So much of your work, Mogya tapes, Relic Traveller picks up on the interplay between nationhood and identity, is your identity something that you feel you need to negotiate? Almost find a middle point between being British and being Ghanaian?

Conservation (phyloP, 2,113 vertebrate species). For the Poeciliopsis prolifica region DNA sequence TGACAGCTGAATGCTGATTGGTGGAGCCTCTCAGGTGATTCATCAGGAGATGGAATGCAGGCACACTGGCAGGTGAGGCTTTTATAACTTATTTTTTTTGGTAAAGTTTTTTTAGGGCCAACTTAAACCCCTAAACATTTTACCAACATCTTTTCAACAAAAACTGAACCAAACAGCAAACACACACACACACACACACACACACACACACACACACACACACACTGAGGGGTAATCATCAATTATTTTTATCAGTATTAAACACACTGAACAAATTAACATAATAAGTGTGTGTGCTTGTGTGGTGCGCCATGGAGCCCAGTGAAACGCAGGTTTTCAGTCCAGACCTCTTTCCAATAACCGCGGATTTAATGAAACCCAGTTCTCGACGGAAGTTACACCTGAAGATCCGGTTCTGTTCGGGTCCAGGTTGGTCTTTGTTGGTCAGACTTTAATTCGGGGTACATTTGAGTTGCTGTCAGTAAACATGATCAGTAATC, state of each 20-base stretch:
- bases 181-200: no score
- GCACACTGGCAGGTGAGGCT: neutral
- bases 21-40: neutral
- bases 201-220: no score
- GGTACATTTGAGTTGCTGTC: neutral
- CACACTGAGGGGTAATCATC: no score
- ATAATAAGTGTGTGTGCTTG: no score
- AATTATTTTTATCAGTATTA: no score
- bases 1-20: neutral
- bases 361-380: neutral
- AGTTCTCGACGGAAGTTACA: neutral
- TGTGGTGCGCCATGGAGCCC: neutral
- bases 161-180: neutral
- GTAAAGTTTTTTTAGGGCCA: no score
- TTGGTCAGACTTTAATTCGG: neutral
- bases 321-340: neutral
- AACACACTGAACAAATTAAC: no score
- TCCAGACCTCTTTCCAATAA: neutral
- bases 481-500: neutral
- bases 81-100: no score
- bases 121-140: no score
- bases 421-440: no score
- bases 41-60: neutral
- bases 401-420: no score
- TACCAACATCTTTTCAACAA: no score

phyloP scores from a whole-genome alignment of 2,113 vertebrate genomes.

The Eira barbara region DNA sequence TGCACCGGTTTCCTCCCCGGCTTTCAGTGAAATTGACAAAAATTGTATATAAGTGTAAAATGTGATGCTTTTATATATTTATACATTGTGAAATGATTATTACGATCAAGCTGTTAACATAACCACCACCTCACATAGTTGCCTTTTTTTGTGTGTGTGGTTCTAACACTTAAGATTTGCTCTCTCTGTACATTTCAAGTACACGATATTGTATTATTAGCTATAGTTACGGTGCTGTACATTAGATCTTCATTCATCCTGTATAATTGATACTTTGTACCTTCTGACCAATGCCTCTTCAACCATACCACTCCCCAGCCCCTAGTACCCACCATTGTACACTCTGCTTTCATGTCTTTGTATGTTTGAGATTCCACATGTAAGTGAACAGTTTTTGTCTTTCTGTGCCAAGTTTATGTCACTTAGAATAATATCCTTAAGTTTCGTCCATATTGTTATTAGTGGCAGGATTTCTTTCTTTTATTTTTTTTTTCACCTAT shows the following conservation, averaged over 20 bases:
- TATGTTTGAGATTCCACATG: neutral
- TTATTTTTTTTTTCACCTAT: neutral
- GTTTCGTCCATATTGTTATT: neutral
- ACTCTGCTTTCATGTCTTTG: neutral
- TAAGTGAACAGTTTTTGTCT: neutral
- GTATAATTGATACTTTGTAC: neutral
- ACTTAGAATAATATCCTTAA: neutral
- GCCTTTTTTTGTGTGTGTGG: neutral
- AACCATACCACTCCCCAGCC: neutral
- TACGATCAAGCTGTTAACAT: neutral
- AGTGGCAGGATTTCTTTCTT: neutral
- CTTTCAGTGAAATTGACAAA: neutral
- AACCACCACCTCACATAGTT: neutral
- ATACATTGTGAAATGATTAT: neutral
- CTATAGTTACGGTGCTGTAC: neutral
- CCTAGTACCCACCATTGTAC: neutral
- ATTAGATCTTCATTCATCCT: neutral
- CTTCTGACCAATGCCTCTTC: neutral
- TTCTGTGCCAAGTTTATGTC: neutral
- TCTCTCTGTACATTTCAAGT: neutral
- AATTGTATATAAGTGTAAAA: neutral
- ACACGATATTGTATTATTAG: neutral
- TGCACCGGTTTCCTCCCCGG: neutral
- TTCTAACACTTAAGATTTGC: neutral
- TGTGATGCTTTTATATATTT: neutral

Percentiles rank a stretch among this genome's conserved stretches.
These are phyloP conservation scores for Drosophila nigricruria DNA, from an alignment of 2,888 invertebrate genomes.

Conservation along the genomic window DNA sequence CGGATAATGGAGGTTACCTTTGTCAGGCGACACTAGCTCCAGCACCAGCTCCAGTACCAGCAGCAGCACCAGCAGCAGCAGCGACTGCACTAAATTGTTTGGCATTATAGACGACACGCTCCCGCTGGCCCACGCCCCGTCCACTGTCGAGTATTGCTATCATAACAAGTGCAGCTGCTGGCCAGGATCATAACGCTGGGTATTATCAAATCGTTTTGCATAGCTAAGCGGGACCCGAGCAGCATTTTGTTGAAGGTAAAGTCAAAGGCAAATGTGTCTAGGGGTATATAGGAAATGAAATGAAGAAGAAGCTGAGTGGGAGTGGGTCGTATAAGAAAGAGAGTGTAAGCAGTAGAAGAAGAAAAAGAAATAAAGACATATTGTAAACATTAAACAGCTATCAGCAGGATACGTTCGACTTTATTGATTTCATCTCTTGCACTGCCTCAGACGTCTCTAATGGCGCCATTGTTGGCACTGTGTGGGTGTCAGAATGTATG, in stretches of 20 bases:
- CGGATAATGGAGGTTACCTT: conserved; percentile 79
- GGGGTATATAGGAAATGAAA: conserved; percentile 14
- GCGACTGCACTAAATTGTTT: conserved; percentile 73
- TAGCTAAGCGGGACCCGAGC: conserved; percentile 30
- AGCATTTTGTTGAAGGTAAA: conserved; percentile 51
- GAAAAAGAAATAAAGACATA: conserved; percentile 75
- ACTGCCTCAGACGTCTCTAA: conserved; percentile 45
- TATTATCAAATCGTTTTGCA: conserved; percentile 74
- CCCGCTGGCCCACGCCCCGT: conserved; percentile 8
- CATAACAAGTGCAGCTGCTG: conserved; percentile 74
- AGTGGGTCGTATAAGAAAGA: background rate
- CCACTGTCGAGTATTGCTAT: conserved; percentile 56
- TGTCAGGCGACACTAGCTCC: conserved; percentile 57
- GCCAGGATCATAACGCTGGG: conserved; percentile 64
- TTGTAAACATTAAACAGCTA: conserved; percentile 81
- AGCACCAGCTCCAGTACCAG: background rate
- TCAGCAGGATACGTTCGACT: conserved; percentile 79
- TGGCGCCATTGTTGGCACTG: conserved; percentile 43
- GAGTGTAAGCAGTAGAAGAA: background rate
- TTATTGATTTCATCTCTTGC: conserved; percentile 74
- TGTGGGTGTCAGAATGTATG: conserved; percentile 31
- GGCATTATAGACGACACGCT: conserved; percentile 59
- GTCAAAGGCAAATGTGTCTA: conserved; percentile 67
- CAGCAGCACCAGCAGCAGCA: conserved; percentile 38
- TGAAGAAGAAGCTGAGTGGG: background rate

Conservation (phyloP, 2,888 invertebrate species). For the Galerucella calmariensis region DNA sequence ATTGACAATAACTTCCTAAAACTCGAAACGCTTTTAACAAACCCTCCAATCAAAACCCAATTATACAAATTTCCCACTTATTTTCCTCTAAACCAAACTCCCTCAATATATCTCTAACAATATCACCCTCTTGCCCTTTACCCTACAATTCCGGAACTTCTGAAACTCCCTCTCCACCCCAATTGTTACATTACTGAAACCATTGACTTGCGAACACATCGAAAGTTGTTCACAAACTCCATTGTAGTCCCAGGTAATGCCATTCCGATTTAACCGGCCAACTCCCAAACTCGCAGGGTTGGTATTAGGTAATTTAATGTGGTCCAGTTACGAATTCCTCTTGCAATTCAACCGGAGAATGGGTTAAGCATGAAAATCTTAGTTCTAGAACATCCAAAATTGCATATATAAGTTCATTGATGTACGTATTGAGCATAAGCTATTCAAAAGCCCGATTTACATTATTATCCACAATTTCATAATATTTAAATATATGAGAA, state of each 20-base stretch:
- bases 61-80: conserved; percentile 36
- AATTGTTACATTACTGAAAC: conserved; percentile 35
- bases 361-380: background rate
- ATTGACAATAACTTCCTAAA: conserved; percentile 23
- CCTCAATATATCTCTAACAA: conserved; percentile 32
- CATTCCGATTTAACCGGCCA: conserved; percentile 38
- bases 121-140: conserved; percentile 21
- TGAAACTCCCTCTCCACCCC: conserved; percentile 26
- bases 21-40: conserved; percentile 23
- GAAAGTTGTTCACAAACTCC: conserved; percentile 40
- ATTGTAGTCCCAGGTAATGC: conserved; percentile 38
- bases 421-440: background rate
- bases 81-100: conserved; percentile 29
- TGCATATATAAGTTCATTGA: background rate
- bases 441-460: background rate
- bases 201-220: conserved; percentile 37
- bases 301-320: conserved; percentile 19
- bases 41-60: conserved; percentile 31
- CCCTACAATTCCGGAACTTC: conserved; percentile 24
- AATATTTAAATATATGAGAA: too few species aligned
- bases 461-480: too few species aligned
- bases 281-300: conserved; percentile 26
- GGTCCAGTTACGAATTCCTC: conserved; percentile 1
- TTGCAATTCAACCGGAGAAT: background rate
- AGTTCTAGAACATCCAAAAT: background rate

LA: I don't think I need to negotiate shit. People make their minds up about us once we enter spaces and I can't control what people think, but I do have a space where I can say what I think and that’s what I’m interested, as far as my identity goes. Again I grew up in a household where I was taught to speak Twi, within an environment that was British. But I don't know what being British really means, because I’ve never felt entirely welcome. I’m not saying that I haven't been to Ghana and the people haven't said “obroni” (white man in Ghanaian language Twi). There are some people who may feel more alienated but for me that shit just melts off. It fucking melts off, like what do you know, you're fucking praying to a White Jesus still [we both laugh]. So I’m not fighting for someone to accept me. What I am trying to fight for in my own way, is for stories that need to be told or represented and why can't we have a good time whilst we’re doing it?